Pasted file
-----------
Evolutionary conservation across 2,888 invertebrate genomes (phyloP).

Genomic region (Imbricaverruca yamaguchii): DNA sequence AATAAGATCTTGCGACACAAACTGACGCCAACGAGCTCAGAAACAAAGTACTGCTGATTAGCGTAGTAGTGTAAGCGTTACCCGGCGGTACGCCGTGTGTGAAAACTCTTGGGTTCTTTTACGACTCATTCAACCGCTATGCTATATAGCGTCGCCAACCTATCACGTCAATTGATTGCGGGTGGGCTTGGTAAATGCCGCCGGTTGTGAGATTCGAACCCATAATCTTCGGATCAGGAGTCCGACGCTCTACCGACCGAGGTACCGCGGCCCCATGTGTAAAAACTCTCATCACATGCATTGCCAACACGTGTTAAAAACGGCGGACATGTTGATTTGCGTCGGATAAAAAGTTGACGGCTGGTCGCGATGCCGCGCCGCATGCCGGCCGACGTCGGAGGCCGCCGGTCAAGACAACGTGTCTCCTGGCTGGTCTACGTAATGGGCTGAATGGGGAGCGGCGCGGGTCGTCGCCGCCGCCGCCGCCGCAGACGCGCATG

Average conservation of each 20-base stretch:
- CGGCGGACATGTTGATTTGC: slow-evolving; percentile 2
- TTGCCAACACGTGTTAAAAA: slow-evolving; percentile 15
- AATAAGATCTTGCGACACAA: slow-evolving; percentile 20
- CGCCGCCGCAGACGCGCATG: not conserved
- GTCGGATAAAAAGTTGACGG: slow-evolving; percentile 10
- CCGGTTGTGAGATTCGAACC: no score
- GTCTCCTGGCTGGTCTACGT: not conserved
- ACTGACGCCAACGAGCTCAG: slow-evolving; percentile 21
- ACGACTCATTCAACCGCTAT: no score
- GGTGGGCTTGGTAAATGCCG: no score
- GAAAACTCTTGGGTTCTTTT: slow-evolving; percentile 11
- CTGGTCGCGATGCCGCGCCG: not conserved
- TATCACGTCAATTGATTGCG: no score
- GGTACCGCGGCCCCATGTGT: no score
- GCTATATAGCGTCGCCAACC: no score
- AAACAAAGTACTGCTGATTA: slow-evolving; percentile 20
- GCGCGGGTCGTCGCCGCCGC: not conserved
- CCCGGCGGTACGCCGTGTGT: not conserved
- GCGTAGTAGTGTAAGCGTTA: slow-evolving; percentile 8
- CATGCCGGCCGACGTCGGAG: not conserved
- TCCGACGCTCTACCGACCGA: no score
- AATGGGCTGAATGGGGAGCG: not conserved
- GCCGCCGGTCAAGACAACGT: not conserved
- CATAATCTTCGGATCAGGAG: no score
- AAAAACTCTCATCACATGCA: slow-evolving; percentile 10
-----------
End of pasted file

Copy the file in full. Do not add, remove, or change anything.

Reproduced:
Evolutionary conservation across 2,888 invertebrate genomes (phyloP).

Genomic region (Imbricaverruca yamaguchii): DNA sequence AATAAGATCTTGCGACACAAACTGACGCCAACGAGCTCAGAAACAAAGTACTGCTGATTAGCGTAGTAGTGTAAGCGTTACCCGGCGGTACGCCGTGTGTGAAAACTCTTGGGTTCTTTTACGACTCATTCAACCGCTATGCTATATAGCGTCGCCAACCTATCACGTCAATTGATTGCGGGTGGGCTTGGTAAATGCCGCCGGTTGTGAGATTCGAACCCATAATCTTCGGATCAGGAGTCCGACGCTCTACCGACCGAGGTACCGCGGCCCCATGTGTAAAAACTCTCATCACATGCATTGCCAACACGTGTTAAAAACGGCGGACATGTTGATTTGCGTCGGATAAAAAGTTGACGGCTGGTCGCGATGCCGCGCCGCATGCCGGCCGACGTCGGAGGCCGCCGGTCAAGACAACGTGTCTCCTGGCTGGTCTACGTAATGGGCTGAATGGGGAGCGGCGCGGGTCGTCGCCGCCGCCGCCGCCGCAGACGCGCATG

Average conservation of each 20-base stretch:
- CGGCGGACATGTTGATTTGC: slow-evolving; percentile 2
- TTGCCAACACGTGTTAAAAA: slow-evolving; percentile 15
- AATAAGATCTTGCGACACAA: slow-evolving; percentile 20
- CGCCGCCGCAGACGCGCATG: not conserved
- GTCGGATAAAAAGTTGACGG: slow-evolving; percentile 10
- CCGGTTGTGAGATTCGAACC: no score
- GTCTCCTGGCTGGTCTACGT: not conserved
- ACTGACGCCAACGAGCTCAG: slow-evolving; percentile 21
- ACGACTCATTCAACCGCTAT: no score
- GGTGGGCTTGGTAAATGCCG: no score
- GAAAACTCTTGGGTTCTTTT: slow-evolving; percentile 11
- CTGGTCGCGATGCCGCGCCG: not conserved
- TATCACGTCAATTGATTGCG: no score
- GGTACCGCGGCCCCATGTGT: no score
- GCTATATAGCGTCGCCAACC: no score
- AAACAAAGTACTGCTGATTA: slow-evolving; percentile 20
- GCGCGGGTCGTCGCCGCCGC: not conserved
- CCCGGCGGTACGCCGTGTGT: not conserved
- GCGTAGTAGTGTAAGCGTTA: slow-evolving; percentile 8
- CATGCCGGCCGACGTCGGAG: not conserved
- TCCGACGCTCTACCGACCGA: no score
- AATGGGCTGAATGGGGAGCG: not conserved
- GCCGCCGGTCAAGACAACGT: not conserved
- CATAATCTTCGGATCAGGAG: no score
- AAAAACTCTCATCACATGCA: slow-evolving; percentile 10